Also, I had always been a bookish, studious person. When I was at elementary school in New Zealand, in the 1950s, we had thirty minutes of (non-compulsory) religious education each week. One day the Congregational minister who taught us announced a contest, to see who could most accurately write down the Lord’s Prayer.

The winner? – Me, one of the few kids in the class back then who never went to Sunday School.

In any case, I find that some other non-Christian people my age also know a lot about the Bible. And younger people too often know little. I think it’s a disaster.

To quote George Lindbeck again:

Every major literate cultural tradition up until now has had a central corpus of canonical texts.…Without a shared imaginative and conceptual vocabulary and syntax, societies cannot be held together by communication, but only by brute force (which is always inefficient, and likely to be a harbinger of anarchy). 

But if this is so, then the biblical cultural contribution, which is at the heart of the canonical heritage of Western countries, is indispensable to their welfare, and its evisceration bespeaks an illness which may be terminal.

 

My Lucky House

It can be fascinating leading a weekly Bible study in which all the participants – bar myself – are Asian. It sometimes helps bring the Bible to life.

Once we were discussing the issue of eating food that had previously been offered to idols. This is a real issue for many Asian Christians. Despite the words of Paul (for example, in First Corinthians he says about such food that, “we are no worse if we do not eat, and no better if we do”), most Asian Christians I know will not eat food that has previously been placed as a religious offering before the home altars that are found in the houses of many Buddhist and Taoist families.

My (Korean) wife had previously refused to eat some choice fruit offered to her by a Chinese Buddhist friend, after learning that it had come from the family altar. Others in our group say that when they are given such food they accept it, but will not eat it, instead passing it on to Buddhist friends.

I recall the time when we were talking about feng shui, an ancient Chinese spiritual discipline that seeks to bring harmony to our lives through bringing us into alignment with the natural forces of the universe. It is often used in home design and construction.

One member of our group noted that feng shui is practiced routinely by so many Chinese – particularly in Singapore – that even Christians subconsciously apply many of its principles when buying or building a home. That led to a lively (and unresolved) discussion about whether Christians should be adhering to the practices of other spiritual disciplines.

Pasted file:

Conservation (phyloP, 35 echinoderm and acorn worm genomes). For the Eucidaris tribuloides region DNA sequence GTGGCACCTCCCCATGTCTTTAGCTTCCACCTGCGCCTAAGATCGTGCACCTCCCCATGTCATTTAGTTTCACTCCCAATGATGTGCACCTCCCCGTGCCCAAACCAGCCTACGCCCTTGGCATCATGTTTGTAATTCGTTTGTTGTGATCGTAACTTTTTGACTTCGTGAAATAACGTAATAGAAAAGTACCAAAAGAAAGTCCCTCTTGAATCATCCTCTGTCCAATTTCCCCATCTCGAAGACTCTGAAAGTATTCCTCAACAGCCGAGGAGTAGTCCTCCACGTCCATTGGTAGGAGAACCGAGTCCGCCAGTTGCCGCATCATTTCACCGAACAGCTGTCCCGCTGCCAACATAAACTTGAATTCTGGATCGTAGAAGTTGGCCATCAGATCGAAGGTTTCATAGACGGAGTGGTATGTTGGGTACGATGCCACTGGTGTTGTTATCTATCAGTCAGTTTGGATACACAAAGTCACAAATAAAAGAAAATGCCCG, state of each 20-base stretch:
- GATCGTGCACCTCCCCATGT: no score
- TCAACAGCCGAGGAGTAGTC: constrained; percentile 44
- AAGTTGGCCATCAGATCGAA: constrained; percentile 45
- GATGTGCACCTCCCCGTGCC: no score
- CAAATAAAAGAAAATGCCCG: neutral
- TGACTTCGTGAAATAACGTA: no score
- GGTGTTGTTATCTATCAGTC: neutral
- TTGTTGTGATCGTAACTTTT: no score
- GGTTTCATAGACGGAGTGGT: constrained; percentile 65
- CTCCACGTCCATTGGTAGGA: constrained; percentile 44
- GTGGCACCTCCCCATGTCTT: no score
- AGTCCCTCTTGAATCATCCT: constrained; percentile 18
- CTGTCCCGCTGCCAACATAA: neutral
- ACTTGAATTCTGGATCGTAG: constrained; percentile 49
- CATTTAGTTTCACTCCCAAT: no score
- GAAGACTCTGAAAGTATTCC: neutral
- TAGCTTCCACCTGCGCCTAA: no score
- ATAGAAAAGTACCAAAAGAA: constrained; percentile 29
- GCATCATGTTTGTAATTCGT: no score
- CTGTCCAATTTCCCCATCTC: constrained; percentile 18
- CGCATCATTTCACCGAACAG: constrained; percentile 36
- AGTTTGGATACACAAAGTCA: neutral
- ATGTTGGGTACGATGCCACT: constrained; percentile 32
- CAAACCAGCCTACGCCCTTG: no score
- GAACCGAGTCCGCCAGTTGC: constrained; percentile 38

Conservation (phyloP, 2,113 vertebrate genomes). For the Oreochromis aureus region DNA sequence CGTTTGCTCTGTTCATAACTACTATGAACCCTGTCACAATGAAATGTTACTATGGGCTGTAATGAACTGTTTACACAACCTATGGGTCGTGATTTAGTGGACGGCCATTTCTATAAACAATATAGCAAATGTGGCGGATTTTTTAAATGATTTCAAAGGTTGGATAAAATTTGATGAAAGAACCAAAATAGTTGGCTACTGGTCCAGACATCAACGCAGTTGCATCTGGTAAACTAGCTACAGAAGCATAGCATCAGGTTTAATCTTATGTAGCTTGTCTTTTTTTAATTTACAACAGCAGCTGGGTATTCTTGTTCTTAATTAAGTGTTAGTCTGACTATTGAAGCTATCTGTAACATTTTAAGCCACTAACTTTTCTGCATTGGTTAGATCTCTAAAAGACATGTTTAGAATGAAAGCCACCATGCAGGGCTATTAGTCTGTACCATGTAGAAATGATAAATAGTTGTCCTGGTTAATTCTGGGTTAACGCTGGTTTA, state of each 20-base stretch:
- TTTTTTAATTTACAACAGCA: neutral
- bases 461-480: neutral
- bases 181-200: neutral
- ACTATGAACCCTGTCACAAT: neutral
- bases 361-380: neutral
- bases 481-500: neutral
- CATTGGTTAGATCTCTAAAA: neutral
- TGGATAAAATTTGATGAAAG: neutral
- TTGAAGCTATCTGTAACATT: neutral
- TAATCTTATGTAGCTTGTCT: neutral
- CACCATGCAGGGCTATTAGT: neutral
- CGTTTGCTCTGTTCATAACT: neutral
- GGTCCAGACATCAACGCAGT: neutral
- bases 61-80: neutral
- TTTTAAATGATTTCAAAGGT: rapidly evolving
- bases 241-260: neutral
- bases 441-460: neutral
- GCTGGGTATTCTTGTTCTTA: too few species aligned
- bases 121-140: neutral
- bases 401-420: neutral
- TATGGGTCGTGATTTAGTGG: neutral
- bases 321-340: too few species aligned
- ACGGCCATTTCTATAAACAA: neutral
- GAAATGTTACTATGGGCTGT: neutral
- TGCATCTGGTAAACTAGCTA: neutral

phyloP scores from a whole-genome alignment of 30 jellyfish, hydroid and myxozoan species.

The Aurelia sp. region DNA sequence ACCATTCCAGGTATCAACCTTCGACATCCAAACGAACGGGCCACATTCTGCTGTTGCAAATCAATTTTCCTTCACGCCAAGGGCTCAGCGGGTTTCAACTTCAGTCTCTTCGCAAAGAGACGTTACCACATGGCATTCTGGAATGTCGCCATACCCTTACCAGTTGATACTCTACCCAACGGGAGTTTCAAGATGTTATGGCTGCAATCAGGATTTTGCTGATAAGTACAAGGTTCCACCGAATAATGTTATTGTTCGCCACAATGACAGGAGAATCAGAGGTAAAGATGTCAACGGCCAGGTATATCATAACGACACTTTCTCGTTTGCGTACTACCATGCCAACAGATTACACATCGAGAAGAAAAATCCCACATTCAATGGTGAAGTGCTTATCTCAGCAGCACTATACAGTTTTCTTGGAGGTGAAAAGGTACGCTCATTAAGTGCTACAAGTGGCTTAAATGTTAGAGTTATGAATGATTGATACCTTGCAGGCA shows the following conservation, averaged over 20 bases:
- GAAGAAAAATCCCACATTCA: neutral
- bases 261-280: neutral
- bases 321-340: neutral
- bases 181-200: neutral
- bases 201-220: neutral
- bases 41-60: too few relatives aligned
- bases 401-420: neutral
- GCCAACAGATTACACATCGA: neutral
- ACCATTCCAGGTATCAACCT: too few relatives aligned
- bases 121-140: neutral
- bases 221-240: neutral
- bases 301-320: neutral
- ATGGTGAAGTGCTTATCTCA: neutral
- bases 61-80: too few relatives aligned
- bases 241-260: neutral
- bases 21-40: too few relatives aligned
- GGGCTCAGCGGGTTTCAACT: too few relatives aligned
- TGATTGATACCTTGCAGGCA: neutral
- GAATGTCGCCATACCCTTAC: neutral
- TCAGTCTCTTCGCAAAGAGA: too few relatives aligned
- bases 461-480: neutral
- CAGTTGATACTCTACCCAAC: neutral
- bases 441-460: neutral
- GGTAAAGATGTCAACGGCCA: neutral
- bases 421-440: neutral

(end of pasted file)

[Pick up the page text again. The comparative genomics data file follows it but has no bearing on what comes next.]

It’s like the argument about whether Christians should practice, say, yoga. And I guess Jews have similar issues about whether or not to ignore Christmas.

One lady told how her Buddhist father-in-law, visiting Melbourne from Malaysia, called in a feng shui expert to check out their home. She admonished him (it takes guts for a Chinese woman to admonish her father-in-law) and told him not to talk about these things.

As she said to us: “I don’t believe in feng shui, but it can prey on your mind. It’s better not to know.”

I know what she means.

In our neighborhood of Melbourne is a giant, white-stone mansion owned by a family of very wealthy Indian Sikhs. (Locals jokingly refer to this palace-like residence as the Taj Mahal.)

Three-and-a-half years ago we bought a new home. And when we came to sign the purchase contract we learned from the real estate agent that we were buying from this particular Indian family, who owned many properties around Melbourne.

One Saturday, soon after we moved in, I was away, but my wife was working in the garden when an Indian couple arrived. They asked if they could take a look at our house. It turned out that they were members of the wealthy family that had previously owned it.

They told my wife that of all their many properties, it was our house that had been their former residence, before building their mansion (and then renting out our house for many years).

“We were struggling,” they said. “But after we moved into this house all our businesses started to prosper.”

They told my wife it was a shame we had removed the small pond they had built in the front garden, as this was particularly auspicious. Nevertheless, they assured her: “This house is an extremely lucky house.”

My wife told them that as Christians we believe all our blessings come from God. And of course I do believe that.

Yet, the words of those Indian visitors do prey on my mind. Is mine a lucky house? I can’t help – very occasionally – hoping so.